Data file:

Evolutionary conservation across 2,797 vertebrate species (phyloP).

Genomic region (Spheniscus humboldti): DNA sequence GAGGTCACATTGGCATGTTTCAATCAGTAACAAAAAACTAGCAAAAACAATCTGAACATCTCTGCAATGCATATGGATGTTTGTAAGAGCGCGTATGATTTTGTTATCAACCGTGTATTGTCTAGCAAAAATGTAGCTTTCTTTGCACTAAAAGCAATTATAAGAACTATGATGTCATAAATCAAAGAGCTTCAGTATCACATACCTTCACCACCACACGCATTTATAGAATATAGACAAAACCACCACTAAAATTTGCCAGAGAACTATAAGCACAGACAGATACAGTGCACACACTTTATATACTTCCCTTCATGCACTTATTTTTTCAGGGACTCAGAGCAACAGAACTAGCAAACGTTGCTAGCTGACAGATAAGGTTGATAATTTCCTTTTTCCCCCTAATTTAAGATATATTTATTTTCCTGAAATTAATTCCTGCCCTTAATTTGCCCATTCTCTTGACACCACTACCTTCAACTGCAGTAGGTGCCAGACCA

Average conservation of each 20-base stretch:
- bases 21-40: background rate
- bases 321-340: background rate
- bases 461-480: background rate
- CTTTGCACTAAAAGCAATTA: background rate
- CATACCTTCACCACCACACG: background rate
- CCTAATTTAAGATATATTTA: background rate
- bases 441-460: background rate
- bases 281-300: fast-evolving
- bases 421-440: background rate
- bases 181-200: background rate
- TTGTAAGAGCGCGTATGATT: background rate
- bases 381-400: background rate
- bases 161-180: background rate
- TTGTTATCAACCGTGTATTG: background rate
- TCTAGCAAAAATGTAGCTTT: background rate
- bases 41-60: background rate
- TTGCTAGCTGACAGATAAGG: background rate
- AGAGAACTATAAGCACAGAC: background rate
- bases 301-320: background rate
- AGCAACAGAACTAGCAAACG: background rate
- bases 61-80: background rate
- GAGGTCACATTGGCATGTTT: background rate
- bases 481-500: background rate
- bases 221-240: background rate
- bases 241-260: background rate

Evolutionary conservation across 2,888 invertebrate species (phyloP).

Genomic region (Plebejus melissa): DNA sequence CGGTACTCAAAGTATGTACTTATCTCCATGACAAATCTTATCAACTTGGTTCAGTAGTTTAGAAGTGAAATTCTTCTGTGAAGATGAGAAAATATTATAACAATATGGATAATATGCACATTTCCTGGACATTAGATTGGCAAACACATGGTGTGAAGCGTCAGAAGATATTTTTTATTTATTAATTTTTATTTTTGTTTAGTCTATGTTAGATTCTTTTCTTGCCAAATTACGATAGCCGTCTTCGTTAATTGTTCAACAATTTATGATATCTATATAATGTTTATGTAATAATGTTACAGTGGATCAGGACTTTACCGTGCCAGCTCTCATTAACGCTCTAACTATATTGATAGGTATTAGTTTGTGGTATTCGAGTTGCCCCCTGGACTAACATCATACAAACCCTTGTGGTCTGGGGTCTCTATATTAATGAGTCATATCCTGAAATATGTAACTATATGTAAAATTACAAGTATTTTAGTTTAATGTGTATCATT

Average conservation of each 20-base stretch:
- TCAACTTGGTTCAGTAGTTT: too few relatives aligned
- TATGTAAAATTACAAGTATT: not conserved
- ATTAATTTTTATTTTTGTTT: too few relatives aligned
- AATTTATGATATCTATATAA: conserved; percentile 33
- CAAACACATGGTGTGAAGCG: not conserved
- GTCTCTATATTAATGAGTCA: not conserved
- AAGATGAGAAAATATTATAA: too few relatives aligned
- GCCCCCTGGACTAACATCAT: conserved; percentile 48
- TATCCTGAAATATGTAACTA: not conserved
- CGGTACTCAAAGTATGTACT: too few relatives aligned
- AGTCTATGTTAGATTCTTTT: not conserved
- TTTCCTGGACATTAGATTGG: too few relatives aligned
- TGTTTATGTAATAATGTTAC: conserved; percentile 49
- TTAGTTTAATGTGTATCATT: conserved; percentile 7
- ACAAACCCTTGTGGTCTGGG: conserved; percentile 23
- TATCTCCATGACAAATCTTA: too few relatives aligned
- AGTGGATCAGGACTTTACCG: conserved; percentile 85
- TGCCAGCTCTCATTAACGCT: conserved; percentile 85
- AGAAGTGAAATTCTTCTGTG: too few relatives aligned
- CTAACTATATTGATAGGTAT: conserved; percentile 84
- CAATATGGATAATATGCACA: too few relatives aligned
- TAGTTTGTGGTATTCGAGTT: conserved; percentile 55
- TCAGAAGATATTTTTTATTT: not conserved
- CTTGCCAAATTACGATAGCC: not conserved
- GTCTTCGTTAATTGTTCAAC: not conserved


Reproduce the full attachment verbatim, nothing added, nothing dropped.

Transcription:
Evolutionary conservation across 2,797 vertebrate species (phyloP).

Genomic region (Spheniscus humboldti): DNA sequence GAGGTCACATTGGCATGTTTCAATCAGTAACAAAAAACTAGCAAAAACAATCTGAACATCTCTGCAATGCATATGGATGTTTGTAAGAGCGCGTATGATTTTGTTATCAACCGTGTATTGTCTAGCAAAAATGTAGCTTTCTTTGCACTAAAAGCAATTATAAGAACTATGATGTCATAAATCAAAGAGCTTCAGTATCACATACCTTCACCACCACACGCATTTATAGAATATAGACAAAACCACCACTAAAATTTGCCAGAGAACTATAAGCACAGACAGATACAGTGCACACACTTTATATACTTCCCTTCATGCACTTATTTTTTCAGGGACTCAGAGCAACAGAACTAGCAAACGTTGCTAGCTGACAGATAAGGTTGATAATTTCCTTTTTCCCCCTAATTTAAGATATATTTATTTTCCTGAAATTAATTCCTGCCCTTAATTTGCCCATTCTCTTGACACCACTACCTTCAACTGCAGTAGGTGCCAGACCA

Average conservation of each 20-base stretch:
- bases 21-40: background rate
- bases 321-340: background rate
- bases 461-480: background rate
- CTTTGCACTAAAAGCAATTA: background rate
- CATACCTTCACCACCACACG: background rate
- CCTAATTTAAGATATATTTA: background rate
- bases 441-460: background rate
- bases 281-300: fast-evolving
- bases 421-440: background rate
- bases 181-200: background rate
- TTGTAAGAGCGCGTATGATT: background rate
- bases 381-400: background rate
- bases 161-180: background rate
- TTGTTATCAACCGTGTATTG: background rate
- TCTAGCAAAAATGTAGCTTT: background rate
- bases 41-60: background rate
- TTGCTAGCTGACAGATAAGG: background rate
- AGAGAACTATAAGCACAGAC: background rate
- bases 301-320: background rate
- AGCAACAGAACTAGCAAACG: background rate
- bases 61-80: background rate
- GAGGTCACATTGGCATGTTT: background rate
- bases 481-500: background rate
- bases 221-240: background rate
- bases 241-260: background rate

Evolutionary conservation across 2,888 invertebrate species (phyloP).

Genomic region (Plebejus melissa): DNA sequence CGGTACTCAAAGTATGTACTTATCTCCATGACAAATCTTATCAACTTGGTTCAGTAGTTTAGAAGTGAAATTCTTCTGTGAAGATGAGAAAATATTATAACAATATGGATAATATGCACATTTCCTGGACATTAGATTGGCAAACACATGGTGTGAAGCGTCAGAAGATATTTTTTATTTATTAATTTTTATTTTTGTTTAGTCTATGTTAGATTCTTTTCTTGCCAAATTACGATAGCCGTCTTCGTTAATTGTTCAACAATTTATGATATCTATATAATGTTTATGTAATAATGTTACAGTGGATCAGGACTTTACCGTGCCAGCTCTCATTAACGCTCTAACTATATTGATAGGTATTAGTTTGTGGTATTCGAGTTGCCCCCTGGACTAACATCATACAAACCCTTGTGGTCTGGGGTCTCTATATTAATGAGTCATATCCTGAAATATGTAACTATATGTAAAATTACAAGTATTTTAGTTTAATGTGTATCATT

Average conservation of each 20-base stretch:
- TCAACTTGGTTCAGTAGTTT: too few relatives aligned
- TATGTAAAATTACAAGTATT: not conserved
- ATTAATTTTTATTTTTGTTT: too few relatives aligned
- AATTTATGATATCTATATAA: conserved; percentile 33
- CAAACACATGGTGTGAAGCG: not conserved
- GTCTCTATATTAATGAGTCA: not conserved
- AAGATGAGAAAATATTATAA: too few relatives aligned
- GCCCCCTGGACTAACATCAT: conserved; percentile 48
- TATCCTGAAATATGTAACTA: not conserved
- CGGTACTCAAAGTATGTACT: too few relatives aligned
- AGTCTATGTTAGATTCTTTT: not conserved
- TTTCCTGGACATTAGATTGG: too few relatives aligned
- TGTTTATGTAATAATGTTAC: conserved; percentile 49
- TTAGTTTAATGTGTATCATT: conserved; percentile 7
- ACAAACCCTTGTGGTCTGGG: conserved; percentile 23
- TATCTCCATGACAAATCTTA: too few relatives aligned
- AGTGGATCAGGACTTTACCG: conserved; percentile 85
- TGCCAGCTCTCATTAACGCT: conserved; percentile 85
- AGAAGTGAAATTCTTCTGTG: too few relatives aligned
- CTAACTATATTGATAGGTAT: conserved; percentile 84
- CAATATGGATAATATGCACA: too few relatives aligned
- TAGTTTGTGGTATTCGAGTT: conserved; percentile 55
- TCAGAAGATATTTTTTATTT: not conserved
- CTTGCCAAATTACGATAGCC: not conserved
- GTCTTCGTTAATTGTTCAAC: not conserved